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Blockchain vs Web Hacks: How Blockchain and Web Security Differ

Rob Behnke

The blockchain ecosystem is tightly intertwined with the web.  Many blockchain-related applications (such as cryptocurrency exchanges, DApps, etc.) have websites, and attacks against these sites are often reported as blockchain hacks and proof that the blockchain is not as secure as many claim.

However, blockchain security is not the same as web security.  Understanding the line between the blockchain and the web (and their relative security protections) is essential to understanding and evaluating blockchain-based applications.

Where Blockchain and the Web Differ

Blockchain and the web are very similar.  In fact, all but one of the current OWASP top ten list of web application vulnerabilities also apply to the blockchain.

However, the blockchain and the web differ in several significant ways.  These differences have a dramatic impact on their security.

Underlying Infrastructure

Blockchain-based solutions and smart contracts are hosted on very different infrastructure than websites.  All data hosted on the blockchain is stored on the distributed and decentralized digital ledger.  Websites, on the other hand, are hosted on centralized webservers.

These infrastructure differences make blockchain and web security very different.  On the one hand, the design of the blockchain provides it with the advantages of anti-censorship and resiliency.  On the other, the web’s centralization makes it easier to correct and update to patch a vulnerability or remediate a website cyberattack.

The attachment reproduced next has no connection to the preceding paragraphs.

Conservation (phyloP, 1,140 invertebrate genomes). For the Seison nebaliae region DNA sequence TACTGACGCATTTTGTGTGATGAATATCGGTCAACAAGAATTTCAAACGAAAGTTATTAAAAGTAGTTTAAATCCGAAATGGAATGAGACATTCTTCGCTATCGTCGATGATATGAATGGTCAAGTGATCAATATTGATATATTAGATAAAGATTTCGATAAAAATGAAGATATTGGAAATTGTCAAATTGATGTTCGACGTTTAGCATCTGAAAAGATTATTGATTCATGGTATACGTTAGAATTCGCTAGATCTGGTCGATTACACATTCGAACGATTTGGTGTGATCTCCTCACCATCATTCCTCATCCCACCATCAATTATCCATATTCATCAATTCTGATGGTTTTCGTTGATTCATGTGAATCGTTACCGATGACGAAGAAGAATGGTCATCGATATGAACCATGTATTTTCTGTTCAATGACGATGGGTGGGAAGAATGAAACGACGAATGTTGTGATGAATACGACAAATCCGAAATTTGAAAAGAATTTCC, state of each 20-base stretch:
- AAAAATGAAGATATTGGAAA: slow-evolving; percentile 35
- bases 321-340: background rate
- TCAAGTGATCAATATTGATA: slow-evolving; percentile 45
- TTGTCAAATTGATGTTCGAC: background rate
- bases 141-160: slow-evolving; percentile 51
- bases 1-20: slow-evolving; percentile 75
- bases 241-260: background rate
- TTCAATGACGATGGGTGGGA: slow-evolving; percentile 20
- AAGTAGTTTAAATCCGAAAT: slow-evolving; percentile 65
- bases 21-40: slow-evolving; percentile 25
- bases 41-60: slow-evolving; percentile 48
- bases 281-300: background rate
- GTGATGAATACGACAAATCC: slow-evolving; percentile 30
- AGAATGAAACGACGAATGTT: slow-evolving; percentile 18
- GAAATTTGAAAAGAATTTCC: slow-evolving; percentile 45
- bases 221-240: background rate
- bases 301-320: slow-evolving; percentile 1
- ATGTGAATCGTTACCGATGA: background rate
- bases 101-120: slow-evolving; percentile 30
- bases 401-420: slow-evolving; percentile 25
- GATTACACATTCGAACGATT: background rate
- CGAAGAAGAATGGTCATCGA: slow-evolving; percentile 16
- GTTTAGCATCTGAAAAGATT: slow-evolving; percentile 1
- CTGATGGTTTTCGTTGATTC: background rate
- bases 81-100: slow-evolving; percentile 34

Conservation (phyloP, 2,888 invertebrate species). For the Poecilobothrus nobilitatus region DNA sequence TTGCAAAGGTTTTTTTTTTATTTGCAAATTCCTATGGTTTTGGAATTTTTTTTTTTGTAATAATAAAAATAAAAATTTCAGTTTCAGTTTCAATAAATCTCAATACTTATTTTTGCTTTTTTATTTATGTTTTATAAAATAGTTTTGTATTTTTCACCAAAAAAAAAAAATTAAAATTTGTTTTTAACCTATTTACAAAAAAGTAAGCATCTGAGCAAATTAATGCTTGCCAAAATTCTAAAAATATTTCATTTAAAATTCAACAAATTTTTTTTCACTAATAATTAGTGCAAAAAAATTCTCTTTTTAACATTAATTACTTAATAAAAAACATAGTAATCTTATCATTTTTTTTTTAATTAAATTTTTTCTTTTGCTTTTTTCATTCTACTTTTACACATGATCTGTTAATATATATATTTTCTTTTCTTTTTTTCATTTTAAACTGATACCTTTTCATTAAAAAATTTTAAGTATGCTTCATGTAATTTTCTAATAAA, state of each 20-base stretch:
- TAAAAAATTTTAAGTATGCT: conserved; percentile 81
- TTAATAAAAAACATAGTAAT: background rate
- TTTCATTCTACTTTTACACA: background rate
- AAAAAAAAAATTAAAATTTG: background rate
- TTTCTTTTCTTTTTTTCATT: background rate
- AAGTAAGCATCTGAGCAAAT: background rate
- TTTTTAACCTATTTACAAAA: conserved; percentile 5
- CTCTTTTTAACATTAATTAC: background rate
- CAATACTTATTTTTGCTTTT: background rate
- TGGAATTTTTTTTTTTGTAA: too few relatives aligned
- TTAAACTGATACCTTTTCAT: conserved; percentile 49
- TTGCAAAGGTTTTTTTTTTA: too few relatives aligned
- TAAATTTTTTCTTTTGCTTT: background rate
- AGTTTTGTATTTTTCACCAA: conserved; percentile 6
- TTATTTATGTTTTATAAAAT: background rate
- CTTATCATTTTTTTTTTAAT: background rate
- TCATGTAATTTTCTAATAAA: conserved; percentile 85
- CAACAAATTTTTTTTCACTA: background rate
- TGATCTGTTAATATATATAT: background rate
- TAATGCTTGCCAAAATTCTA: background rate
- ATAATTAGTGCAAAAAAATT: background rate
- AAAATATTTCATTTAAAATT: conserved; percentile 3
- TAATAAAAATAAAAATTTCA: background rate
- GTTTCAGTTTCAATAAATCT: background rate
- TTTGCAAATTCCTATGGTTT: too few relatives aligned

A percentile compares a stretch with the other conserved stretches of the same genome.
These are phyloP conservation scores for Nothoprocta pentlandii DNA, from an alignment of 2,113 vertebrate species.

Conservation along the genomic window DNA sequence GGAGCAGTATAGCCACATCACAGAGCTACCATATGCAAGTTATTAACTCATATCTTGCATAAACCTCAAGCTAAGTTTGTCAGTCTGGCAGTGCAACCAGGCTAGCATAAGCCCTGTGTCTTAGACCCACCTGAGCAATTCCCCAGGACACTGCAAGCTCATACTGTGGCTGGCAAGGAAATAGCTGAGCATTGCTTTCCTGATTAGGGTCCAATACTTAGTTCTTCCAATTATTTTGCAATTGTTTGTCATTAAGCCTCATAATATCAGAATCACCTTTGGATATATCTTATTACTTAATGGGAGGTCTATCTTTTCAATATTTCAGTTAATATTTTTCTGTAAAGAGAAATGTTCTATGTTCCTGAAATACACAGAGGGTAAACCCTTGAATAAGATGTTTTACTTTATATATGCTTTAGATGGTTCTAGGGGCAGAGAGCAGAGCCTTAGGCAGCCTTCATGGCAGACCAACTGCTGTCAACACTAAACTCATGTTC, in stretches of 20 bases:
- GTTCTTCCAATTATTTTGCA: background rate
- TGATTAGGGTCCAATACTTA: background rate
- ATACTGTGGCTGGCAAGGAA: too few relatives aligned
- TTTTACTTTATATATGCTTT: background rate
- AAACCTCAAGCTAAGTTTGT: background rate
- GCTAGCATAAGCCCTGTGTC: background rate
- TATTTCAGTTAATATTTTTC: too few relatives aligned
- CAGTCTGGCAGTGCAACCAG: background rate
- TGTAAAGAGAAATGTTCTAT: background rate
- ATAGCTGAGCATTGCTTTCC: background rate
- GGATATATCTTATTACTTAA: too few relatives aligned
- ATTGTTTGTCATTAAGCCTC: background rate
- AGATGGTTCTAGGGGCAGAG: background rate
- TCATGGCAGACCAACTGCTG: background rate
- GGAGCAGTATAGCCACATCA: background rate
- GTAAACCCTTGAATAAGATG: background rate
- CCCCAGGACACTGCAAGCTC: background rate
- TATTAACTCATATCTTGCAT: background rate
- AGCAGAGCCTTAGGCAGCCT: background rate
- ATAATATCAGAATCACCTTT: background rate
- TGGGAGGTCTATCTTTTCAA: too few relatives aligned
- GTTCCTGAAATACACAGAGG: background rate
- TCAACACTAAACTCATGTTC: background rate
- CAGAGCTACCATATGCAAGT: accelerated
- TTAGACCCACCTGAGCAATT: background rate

Authentication and Access Control

The blockchain and the web approach user authentication and access control in different ways.  

One of the most common types of blockchain-related websites, online wallets, is designed to replace blockchain’s authentication mechanism with a web-based one.

On the blockchain, all authentication and access control is performed via public key cryptography.  A user has a private key that they use to authorize transactions, and the corresponding public key is used to verify them.  As long as the private key remains secure, only the legitimate owner of an account can perform transactions using it.

Websites can use a variety of different authentication mechanisms, but the most common is a password potentially backed up with two-factor authentication (2FA).  Password security is notoriously poor, and the security of 2FA depends on the particular implementation.  SMS-based 2FA - the most commonly used type - can be defeated via SMS interception, SIM swapping, phishing, and other attacks.

The decision to hand over private keys to websites is the most common source of hacks in the blockchain ecosystem.  Website authentication is much more breakable, and attackers take advantage of this to gain access to the blockchain users that have entrusted their account security to these sites.

System Maturity

The World Wide Web was invented in 1989.  The first blockchain (Bitcoin) was launched in 2009, and smart contract platforms came along even more recently.

The difference in age between the web and the blockchain has a significant impact on their relative security.  Web developers are more familiar with their languages and the infrastructure than blockchain developers, and the web has received more security inspection than many blockchain platforms.  As a result, when working on the blockchain, developers are much more likely to make mistakes that undermine the security of their systems and put users at risk.

Achieving Comprehensive Blockchain Security

The security of the blockchain and the web can be very different.  However, they are both part of the blockchain ecosystem, and an effective blockchain security strategy should include both of them.


When designing or evaluating a blockchain-based solution, it is important to go further than a smart contract audit.  Halborn offers in-depth, comprehensive security audits of blockchain-based solutions.  Reach out to us at [email protected] for a consultation.

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